•  Sylvester 'Jim' Gates, Jr.

    Kay Malmstrom Lecture in Physics

    2007 Lecture

    Sylvester "Jim" Gates, Jr.,
    John S. Toll Professor of Physics at the University of Maryland.
    Lecture Title: "Modern Cosmology & Superstring Theory: Can They Co-Exist?" The lecture is free and open to the public - please join us to hear this exciting voice from the world of physics!

    Sylvester James Gates, Jr. earned his BS in math, BS in physics, and PhD in physics from Massachusetts Institute of Technology (MIT). He wrote MIT’s first thesis on supersymmetry, a topic in modern fundamental theoretical physics. He began teaching undergraduate students while still completing his BS at MIT and has continuously taught physics or mathematics since 1971 while holding appointments at MIT, Harvard, Caltech, the University of Maryland, and Howard University. In 1991 he assumed the position of chair of the Howard University Physics Department, where he established the NASA supported Center for Atmospheric Studies and became its first director.

    Professor Gates authored or co-authored many research papers published in scientific journals, co-authored one book, and contributed numerous articles in others. He is a fellow of a number of scientific societies (American Association for the Advancement of Science, American Physical Society, National Society of Black Physicists) and has served as a consultant for U.S. government agencies (National Science Foundation, Department of Energy, Department of Defense) and corporate organizations (Educational Testing Service, Time-Life Books).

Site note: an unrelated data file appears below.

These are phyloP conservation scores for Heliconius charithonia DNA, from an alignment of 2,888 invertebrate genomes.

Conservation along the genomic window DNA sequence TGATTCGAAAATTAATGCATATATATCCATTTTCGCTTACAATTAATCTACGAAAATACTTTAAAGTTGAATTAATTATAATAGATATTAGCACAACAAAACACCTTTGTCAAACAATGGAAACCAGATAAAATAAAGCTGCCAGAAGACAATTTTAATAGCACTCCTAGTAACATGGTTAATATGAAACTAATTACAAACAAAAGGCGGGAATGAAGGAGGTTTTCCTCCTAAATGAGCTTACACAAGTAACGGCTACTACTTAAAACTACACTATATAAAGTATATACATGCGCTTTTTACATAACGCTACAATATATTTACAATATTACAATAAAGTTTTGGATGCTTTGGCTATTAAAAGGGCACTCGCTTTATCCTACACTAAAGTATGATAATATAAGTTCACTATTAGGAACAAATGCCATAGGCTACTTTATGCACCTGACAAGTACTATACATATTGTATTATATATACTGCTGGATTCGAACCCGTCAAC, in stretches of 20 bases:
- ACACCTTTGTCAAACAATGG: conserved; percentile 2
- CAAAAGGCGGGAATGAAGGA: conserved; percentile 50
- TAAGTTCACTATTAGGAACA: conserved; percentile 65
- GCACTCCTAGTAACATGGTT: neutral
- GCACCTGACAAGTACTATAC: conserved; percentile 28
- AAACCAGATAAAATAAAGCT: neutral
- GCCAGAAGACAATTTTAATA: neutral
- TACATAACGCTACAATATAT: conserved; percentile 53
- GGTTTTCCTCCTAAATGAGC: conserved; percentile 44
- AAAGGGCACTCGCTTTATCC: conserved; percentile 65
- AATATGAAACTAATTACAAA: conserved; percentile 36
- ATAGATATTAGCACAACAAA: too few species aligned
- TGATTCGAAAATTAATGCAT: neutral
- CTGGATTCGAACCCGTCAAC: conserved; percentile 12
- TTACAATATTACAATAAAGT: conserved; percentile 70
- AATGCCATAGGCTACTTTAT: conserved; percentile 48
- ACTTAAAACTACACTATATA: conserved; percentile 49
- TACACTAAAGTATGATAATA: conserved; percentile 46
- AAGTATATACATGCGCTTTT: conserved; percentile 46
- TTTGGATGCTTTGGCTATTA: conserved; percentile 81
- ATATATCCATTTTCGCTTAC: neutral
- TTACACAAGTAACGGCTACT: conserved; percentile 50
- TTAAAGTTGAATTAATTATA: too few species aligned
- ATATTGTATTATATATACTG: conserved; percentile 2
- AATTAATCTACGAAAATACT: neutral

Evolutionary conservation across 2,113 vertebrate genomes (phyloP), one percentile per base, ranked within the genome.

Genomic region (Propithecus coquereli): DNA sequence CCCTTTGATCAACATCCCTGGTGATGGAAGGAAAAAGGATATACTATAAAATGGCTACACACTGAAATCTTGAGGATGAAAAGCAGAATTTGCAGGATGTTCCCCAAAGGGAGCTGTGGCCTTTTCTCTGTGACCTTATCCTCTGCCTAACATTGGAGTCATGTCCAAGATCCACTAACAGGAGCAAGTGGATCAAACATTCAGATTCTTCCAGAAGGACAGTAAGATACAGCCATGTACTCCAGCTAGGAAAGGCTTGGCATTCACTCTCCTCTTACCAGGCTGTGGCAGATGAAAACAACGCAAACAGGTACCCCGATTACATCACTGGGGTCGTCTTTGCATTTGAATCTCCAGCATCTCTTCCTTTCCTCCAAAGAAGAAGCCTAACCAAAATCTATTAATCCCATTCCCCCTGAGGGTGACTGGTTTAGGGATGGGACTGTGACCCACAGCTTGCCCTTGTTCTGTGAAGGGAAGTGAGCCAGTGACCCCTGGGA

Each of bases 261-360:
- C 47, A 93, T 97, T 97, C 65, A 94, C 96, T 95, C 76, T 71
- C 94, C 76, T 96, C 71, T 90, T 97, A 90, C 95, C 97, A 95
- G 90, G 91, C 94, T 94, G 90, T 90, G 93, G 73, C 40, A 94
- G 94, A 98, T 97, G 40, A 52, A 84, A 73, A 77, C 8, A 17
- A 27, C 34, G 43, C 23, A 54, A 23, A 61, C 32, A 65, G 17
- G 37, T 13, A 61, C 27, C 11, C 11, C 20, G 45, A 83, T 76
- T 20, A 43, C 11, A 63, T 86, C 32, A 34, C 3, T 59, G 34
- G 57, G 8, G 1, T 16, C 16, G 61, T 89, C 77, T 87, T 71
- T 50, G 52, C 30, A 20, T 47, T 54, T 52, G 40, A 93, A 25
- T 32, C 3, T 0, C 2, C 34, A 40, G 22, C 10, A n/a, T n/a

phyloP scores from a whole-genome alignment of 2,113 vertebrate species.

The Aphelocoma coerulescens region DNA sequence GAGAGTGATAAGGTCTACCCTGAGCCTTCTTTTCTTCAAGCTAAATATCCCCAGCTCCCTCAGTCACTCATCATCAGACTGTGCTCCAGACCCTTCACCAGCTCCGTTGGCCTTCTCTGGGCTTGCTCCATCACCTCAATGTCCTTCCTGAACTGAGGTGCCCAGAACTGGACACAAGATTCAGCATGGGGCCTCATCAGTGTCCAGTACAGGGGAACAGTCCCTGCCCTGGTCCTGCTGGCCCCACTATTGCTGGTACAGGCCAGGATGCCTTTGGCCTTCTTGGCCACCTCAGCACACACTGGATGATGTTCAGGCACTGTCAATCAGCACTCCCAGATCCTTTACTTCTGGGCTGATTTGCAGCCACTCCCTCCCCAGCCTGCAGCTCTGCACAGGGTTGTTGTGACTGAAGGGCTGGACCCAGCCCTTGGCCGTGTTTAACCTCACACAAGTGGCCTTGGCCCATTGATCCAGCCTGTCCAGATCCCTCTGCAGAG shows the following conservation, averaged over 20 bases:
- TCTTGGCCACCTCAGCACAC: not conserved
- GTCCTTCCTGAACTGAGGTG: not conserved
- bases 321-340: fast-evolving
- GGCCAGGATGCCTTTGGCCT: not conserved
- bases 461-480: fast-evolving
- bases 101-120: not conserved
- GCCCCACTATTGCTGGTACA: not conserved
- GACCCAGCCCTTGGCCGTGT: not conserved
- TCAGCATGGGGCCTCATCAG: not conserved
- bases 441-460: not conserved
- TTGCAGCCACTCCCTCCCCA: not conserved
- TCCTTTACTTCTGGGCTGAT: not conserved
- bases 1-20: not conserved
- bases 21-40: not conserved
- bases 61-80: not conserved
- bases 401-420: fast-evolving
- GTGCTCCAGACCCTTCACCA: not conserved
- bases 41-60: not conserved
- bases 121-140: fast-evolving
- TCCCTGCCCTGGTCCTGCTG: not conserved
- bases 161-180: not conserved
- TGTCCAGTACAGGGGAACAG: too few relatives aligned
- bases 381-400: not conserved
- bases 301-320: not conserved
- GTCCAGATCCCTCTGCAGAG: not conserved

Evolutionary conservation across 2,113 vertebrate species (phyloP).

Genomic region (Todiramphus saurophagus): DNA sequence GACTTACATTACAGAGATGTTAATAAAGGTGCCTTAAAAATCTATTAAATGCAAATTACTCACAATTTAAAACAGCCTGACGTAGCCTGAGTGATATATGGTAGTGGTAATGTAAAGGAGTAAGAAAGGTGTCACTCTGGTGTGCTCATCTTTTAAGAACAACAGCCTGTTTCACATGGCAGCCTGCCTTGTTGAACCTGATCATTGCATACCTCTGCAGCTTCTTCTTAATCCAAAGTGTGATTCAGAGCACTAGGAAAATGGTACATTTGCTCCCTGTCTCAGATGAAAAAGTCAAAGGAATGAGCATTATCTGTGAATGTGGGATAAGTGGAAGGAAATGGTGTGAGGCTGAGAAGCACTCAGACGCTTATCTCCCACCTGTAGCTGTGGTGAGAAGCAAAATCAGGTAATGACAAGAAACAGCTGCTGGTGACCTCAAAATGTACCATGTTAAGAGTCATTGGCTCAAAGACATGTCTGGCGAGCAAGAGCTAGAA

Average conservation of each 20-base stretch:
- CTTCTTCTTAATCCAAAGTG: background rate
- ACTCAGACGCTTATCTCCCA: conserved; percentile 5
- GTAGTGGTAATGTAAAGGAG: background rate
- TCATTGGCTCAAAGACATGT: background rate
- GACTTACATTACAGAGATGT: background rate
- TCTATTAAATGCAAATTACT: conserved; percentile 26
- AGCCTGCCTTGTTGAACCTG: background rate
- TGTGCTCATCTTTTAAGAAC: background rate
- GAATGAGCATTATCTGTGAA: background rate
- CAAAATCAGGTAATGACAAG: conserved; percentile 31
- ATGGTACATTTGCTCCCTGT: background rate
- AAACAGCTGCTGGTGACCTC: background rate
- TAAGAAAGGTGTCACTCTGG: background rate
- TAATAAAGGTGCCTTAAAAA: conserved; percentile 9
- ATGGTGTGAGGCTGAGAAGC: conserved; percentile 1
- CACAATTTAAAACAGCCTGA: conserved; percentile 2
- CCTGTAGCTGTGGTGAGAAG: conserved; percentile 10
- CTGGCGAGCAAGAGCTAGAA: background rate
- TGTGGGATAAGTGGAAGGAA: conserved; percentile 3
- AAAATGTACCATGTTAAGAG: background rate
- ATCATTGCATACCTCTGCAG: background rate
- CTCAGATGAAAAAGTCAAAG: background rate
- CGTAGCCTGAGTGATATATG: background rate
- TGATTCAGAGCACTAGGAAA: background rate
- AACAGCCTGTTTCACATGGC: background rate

The National Technical Association named him its 1993 Physicist of the Year as well as the co-recipient (along with astronaut Dr. Bernard Harris) of the Technical Achiever of the Year. He provided comments on supersymmetry in relation to a 1998 Stephen Hawking White House presentation for broadcast and live audiences, including President Bill Clinton. Active in the international arena, Gates holds an honorary appointment at Stellenbosch University in Cape Town and is a supporter of the African Institute of Mathematical Sciences. He has served as a consultant to the governments of South Africa, Mali, Australia, and